/ˌænɪˈsɒtrəpi/, /ˌænaɪˈsɒtrəpi/ is the property
of being directionally dependent, which implies different properties
in different directions, as opposed to isotropy. It can be defined as
a difference, when measured along different axes, in a material's
physical or mechanical properties (absorbance, refractive index,
conductivity, tensile strength, etc.) An example of anisotropy is
light coming through a polarizer. Another is wood, which is easier to
split along its grain than across it.
1 Fields of interest
1.1 Computer graphics
1.3 Real-world imagery
1.5 Geophysics and geology
1.6 Medical acoustics
1.7 Material science and engineering
1.10 Atmospheric radiative transfer
2 See also
4 External links
Fields of interest
In the field of computer graphics, an anisotropic surface changes in
appearance as it rotates about its geometric normal, as is the case
Anisotropic filtering (AF) is a method of enhancing the image quality
of textures on surfaces that are far away and steeply angled with
respect to the point of view. Older techniques, such as bilinear and
trilinear filtering, do not take into account the angle a surface is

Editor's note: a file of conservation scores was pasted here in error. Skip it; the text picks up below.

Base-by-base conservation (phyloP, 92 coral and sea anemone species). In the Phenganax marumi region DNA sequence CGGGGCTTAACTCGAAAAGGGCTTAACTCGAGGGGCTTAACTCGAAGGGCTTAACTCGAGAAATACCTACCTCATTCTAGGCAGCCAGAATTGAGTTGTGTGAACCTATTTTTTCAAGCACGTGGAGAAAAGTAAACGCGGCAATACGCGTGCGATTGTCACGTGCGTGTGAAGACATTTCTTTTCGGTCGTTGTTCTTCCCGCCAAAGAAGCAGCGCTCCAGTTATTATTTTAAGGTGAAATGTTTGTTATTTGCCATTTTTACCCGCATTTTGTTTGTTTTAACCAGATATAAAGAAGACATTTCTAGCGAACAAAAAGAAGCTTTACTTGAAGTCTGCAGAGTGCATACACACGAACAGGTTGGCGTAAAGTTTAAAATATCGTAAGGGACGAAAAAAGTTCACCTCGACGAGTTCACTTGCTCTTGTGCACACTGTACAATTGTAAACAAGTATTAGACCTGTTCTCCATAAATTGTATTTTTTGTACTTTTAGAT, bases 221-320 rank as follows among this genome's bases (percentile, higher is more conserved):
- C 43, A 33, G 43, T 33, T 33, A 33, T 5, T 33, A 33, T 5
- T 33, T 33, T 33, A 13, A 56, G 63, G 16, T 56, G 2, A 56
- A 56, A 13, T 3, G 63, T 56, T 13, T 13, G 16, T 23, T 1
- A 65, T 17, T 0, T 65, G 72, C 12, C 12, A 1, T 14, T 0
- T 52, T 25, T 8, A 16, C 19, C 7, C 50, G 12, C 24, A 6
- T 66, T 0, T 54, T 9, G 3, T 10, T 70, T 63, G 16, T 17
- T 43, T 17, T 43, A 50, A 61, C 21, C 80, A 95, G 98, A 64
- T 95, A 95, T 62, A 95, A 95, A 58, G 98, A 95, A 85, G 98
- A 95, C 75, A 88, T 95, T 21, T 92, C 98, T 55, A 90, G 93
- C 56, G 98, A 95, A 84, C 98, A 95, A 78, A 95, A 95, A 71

viewed from, which can result in aliasing or blurring of textures. By
reducing detail in one direction more than another, these effects can
A chemical anisotropic filter, as used to filter particles, is a
filter with increasingly smaller interstitial spaces in the direction
of filtration so that the proximal regions filter out larger particles
and distal regions increasingly remove smaller particles, resulting in
greater flow-through and more efficient filtration.
In NMR spectroscopy, the orientation of nuclei with respect to the
applied magnetic field determines their chemical shift. In this
context, anisotropic systems refer to the electron distribution of
molecules with abnormally high electron density, like the pi system of
benzene. This abnormal electron density affects the applied magnetic
field and causes the observed chemical shift to change.
In fluorescence spectroscopy, the fluorescence anisotropy, calculated
from the polarization properties of fluorescence from samples excited
with plane-polarized light, is used, e.g., to determine the shape of a
Anisotropy measurements reveal the average angular
displacement of the fluorophore that occurs between absorption and